It’s a busy week. Just got notice of a gig I’m playing this Thursday, at Silver Road in Lewisham. This is a great new venue inside a disused water tank; unfortunately it’s about to close as the developers have moved in earlier than expected.
I’ll be playing live versions of pieces from Chain of Ponds, so this is a chance for London people to hear what I was doing at the Inland concerts in Australia last year. Thursday 23 February, 1 Silver Road Lewisham SE13 7BQ. With Adam Christensen and Animal Choir. Doors 7.30pm, £5 on the door.
I’ve also uploaded another album to Bandcamp; it’s called Haunted Comma. It’s an older piece but I still like it. I tuned four sine waves to a major seventh chord and then let them slowly slide into increasingly rarefied mutations of Pythagorean intonation. It’s currently available as a free download for early birds or until I remember to update the Bandcamp page.
I want to thank Alexander Garsden and everyone involved in the Inland concert series in Australia. I had a great time, all the other musicians were cooler than me and they showed me you can still have late night fun in Melbourne if not in Sydney.
I’ve only just listened to the recordings from both shows now and my sets went about as well as I remembered. Performing live music from a laptop, without using the monitor screen, was a success and the pieces took on a life of their own when played in a way that allowed unexpected aspects of the sound to creep in.
I played three pieces from Chain Of Ponds, adapted for live performance. An album of studio performances is available on Bandcamp, but for these Australian gigs I decided to include new versions of some pieces that haven’t previously gone public.
I’ve uploaded a piece from the Melbourne gig – you should be able to stream or download it.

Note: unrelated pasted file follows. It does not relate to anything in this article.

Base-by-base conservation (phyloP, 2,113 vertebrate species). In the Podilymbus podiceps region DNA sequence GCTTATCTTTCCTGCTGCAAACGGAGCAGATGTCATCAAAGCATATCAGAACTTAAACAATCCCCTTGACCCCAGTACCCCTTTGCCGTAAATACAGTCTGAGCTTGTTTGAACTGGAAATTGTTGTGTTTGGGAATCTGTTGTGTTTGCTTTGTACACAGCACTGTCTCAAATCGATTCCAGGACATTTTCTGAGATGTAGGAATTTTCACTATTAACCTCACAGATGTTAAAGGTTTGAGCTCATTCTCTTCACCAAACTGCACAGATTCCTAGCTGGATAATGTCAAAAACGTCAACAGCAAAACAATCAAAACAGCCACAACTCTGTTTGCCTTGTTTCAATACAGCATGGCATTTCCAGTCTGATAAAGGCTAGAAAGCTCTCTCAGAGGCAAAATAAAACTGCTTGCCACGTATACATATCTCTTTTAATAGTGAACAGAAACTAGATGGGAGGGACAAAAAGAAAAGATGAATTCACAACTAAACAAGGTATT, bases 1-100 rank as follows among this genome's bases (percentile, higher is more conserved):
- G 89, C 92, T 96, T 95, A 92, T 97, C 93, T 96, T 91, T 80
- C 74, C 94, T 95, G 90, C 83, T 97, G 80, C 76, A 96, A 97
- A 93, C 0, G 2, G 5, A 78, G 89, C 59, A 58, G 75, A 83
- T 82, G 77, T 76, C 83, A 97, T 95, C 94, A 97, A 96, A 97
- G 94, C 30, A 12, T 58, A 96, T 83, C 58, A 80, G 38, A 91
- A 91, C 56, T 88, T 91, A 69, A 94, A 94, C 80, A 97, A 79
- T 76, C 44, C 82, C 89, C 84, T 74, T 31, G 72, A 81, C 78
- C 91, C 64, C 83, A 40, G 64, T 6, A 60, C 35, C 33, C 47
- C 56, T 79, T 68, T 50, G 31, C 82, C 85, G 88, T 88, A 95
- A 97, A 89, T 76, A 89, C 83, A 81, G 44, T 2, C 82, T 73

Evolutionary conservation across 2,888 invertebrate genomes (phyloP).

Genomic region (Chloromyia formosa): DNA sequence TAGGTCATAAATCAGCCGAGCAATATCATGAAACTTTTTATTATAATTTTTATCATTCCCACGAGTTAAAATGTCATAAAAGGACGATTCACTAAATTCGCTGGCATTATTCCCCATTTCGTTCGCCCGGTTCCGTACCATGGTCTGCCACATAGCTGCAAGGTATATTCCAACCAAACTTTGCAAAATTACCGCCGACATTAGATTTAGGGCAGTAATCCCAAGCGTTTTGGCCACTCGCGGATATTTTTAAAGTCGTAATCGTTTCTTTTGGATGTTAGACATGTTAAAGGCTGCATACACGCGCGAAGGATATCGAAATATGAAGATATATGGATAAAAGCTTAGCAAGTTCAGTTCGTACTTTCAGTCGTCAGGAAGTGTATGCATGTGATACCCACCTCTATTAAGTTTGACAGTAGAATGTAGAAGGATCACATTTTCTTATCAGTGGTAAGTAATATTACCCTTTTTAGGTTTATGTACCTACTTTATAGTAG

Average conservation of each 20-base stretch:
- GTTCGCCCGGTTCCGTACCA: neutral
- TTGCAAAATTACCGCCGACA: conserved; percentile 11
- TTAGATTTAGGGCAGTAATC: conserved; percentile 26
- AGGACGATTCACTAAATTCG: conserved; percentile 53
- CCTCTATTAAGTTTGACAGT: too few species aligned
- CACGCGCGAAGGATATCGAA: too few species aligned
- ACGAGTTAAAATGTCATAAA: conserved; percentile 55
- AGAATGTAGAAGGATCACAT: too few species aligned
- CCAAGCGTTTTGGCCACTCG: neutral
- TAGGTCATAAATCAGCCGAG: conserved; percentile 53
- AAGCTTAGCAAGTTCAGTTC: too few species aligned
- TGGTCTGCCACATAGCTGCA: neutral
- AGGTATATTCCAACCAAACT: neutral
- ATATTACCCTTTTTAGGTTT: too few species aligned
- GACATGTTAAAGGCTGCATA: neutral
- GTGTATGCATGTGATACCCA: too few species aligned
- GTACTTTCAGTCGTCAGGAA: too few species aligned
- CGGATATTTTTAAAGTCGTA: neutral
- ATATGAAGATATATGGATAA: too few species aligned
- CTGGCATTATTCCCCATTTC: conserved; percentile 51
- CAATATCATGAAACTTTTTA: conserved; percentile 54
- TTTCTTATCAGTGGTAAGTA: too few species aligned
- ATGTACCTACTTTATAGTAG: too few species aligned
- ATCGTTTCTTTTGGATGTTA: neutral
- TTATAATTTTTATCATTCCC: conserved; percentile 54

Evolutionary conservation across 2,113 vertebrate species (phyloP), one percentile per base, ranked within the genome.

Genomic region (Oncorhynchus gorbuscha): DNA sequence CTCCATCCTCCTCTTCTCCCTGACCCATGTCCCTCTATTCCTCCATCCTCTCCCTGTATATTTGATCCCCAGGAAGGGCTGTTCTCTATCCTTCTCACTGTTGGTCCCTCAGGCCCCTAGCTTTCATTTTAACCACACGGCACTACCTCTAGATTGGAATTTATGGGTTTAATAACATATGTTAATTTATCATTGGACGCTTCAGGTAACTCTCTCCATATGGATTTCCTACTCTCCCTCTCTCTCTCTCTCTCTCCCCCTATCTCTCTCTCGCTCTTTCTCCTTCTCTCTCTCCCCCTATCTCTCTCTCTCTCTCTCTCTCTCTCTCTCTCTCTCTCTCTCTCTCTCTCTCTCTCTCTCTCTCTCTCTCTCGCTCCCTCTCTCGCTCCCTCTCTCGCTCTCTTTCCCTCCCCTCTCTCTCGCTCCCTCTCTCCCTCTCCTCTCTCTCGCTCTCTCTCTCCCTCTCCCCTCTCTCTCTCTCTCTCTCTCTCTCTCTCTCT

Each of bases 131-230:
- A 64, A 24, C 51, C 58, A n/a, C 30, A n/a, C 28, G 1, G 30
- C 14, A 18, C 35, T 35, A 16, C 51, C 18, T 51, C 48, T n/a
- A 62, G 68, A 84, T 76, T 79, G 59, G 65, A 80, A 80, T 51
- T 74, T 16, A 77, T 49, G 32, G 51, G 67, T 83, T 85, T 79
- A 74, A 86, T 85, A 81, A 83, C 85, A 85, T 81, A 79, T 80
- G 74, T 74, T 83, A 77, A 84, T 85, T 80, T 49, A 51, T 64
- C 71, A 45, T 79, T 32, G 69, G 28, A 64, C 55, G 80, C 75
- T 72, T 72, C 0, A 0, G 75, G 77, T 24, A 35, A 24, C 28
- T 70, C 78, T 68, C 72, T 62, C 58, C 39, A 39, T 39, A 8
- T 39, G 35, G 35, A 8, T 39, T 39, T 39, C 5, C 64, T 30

A further year of development and the piece is now perfected.
The patch was constructed in AudioMulch, using only the components that come as standard with the software except for one freeware signal modeller at the very last stage.
In the above diagram it should be clear that there are no inputs to the system. None of the components play samples or generate signals. The patch is a network of interacting feedback circuits.
The network is played by sending MIDI instructions to the various controls on each component. During a performance, the system typically receives about 1000 MIDI commands per minute. To do this, I had to write a script that would generate a MIDI file containing all the instructions.
The script inserts commands and controller values according to (pseudo)random numbers. Randomness has to be used thoughtfully to get interesting, distinctive results, so a lot of revising, tweaking and polishing went into writing the script. The user can define basic parameters and bias weightings (duration, amount of activity) when the script is run.
Just now I’ve added another element: human intervention. For my upcoming live shows I will be playing these pieces directly from the patch and the script. Even when playing from the same score, the system will produce different sounds each time it is run: the score determines its behaviour, not its output. In the live shows I will be playing a MIDI controller to insert additional commands, which may have an immediate or delayed effect on the system.
In a couple of weeks I’ll be travelling to Australia to play some live shows, as part of the Inland concert series.